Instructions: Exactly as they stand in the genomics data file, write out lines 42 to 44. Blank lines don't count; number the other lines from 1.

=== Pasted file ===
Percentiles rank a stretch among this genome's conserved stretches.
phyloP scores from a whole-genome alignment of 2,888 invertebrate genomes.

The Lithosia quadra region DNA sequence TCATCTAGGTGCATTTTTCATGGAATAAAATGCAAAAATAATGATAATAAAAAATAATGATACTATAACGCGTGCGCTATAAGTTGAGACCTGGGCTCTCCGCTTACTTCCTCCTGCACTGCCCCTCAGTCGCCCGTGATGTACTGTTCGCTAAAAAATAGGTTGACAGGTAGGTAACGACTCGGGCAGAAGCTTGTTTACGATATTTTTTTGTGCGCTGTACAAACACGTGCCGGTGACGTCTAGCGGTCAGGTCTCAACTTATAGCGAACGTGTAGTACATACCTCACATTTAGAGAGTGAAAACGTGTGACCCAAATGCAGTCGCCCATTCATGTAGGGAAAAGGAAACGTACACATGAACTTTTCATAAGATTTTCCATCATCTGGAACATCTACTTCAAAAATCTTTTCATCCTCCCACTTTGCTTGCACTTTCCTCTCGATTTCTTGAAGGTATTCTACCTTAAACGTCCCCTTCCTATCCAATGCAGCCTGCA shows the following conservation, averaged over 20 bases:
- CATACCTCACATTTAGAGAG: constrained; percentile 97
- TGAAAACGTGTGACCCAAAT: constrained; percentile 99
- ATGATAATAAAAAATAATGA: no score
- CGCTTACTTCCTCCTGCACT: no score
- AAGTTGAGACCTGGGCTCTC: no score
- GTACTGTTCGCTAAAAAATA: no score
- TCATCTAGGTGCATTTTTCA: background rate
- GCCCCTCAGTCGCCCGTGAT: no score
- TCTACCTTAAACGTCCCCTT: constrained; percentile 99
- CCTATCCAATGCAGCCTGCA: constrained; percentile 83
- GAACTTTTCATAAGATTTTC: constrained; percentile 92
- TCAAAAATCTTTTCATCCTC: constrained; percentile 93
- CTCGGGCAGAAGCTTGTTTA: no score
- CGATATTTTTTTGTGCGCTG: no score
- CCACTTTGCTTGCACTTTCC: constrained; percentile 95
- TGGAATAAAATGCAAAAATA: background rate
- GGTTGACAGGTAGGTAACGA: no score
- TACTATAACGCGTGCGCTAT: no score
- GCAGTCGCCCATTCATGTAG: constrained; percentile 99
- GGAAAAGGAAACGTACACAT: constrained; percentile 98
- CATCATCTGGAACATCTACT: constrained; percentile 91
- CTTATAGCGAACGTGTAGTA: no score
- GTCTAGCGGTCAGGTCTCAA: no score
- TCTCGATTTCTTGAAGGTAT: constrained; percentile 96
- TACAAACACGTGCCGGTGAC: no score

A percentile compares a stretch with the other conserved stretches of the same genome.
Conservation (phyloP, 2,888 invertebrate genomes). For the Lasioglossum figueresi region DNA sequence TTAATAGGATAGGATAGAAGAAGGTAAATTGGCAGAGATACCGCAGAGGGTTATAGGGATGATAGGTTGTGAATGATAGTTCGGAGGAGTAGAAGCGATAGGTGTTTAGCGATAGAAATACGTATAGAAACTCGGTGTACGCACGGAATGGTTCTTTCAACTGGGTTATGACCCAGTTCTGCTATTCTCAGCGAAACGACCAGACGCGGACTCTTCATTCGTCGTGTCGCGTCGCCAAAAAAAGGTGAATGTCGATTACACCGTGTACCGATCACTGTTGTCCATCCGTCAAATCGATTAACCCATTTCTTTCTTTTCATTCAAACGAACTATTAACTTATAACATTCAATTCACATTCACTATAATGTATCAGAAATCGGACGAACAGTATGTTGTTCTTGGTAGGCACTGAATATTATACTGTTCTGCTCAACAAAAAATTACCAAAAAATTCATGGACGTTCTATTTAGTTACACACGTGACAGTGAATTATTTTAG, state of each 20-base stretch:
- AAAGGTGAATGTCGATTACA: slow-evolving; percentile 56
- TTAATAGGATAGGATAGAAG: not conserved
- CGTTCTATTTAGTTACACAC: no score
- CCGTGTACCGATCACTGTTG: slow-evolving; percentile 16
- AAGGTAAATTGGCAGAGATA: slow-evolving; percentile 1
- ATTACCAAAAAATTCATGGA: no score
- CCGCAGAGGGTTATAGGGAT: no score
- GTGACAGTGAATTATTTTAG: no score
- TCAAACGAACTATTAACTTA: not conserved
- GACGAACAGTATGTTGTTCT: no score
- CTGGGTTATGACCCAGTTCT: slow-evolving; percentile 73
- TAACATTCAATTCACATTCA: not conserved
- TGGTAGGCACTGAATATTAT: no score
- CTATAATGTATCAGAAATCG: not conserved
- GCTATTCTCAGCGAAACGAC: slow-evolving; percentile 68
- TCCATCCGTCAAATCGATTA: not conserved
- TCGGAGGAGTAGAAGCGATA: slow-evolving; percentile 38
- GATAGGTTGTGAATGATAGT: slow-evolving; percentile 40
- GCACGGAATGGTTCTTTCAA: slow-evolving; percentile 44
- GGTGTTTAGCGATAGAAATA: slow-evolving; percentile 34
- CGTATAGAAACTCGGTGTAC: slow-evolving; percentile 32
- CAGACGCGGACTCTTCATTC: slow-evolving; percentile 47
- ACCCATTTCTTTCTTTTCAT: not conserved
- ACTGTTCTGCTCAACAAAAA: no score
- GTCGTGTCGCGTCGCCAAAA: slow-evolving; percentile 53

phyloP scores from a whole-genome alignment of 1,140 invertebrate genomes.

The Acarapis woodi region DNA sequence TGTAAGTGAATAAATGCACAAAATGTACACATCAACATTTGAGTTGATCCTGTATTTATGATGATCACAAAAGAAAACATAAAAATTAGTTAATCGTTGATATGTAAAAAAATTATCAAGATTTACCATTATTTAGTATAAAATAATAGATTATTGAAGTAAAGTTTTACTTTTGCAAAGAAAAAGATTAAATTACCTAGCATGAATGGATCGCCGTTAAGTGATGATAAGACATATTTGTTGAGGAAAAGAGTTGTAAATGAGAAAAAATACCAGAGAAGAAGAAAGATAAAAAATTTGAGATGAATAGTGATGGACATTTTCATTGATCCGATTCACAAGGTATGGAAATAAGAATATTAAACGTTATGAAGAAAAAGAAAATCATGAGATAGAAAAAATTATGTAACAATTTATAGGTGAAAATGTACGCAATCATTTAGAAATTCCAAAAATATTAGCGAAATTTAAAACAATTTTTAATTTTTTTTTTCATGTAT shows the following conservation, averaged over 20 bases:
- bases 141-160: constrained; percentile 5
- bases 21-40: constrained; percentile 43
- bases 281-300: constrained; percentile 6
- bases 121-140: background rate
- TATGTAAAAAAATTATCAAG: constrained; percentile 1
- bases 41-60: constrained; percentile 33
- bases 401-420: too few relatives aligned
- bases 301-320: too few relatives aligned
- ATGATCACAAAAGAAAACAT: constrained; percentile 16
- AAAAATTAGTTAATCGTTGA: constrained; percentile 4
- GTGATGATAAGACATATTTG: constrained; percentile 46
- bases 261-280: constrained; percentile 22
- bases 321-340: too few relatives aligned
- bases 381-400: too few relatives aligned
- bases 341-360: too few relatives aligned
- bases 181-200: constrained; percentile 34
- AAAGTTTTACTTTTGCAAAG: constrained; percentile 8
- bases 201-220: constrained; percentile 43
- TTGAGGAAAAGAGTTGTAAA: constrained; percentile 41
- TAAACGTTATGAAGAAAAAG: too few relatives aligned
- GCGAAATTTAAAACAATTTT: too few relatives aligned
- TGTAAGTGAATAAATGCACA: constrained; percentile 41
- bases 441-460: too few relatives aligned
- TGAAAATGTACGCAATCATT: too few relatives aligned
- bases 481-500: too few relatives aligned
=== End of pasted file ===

- TAACATTCAATTCACATTCA: not conserved
- TGGTAGGCACTGAATATTAT: no score
- CTATAATGTATCAGAAATCG: not conserved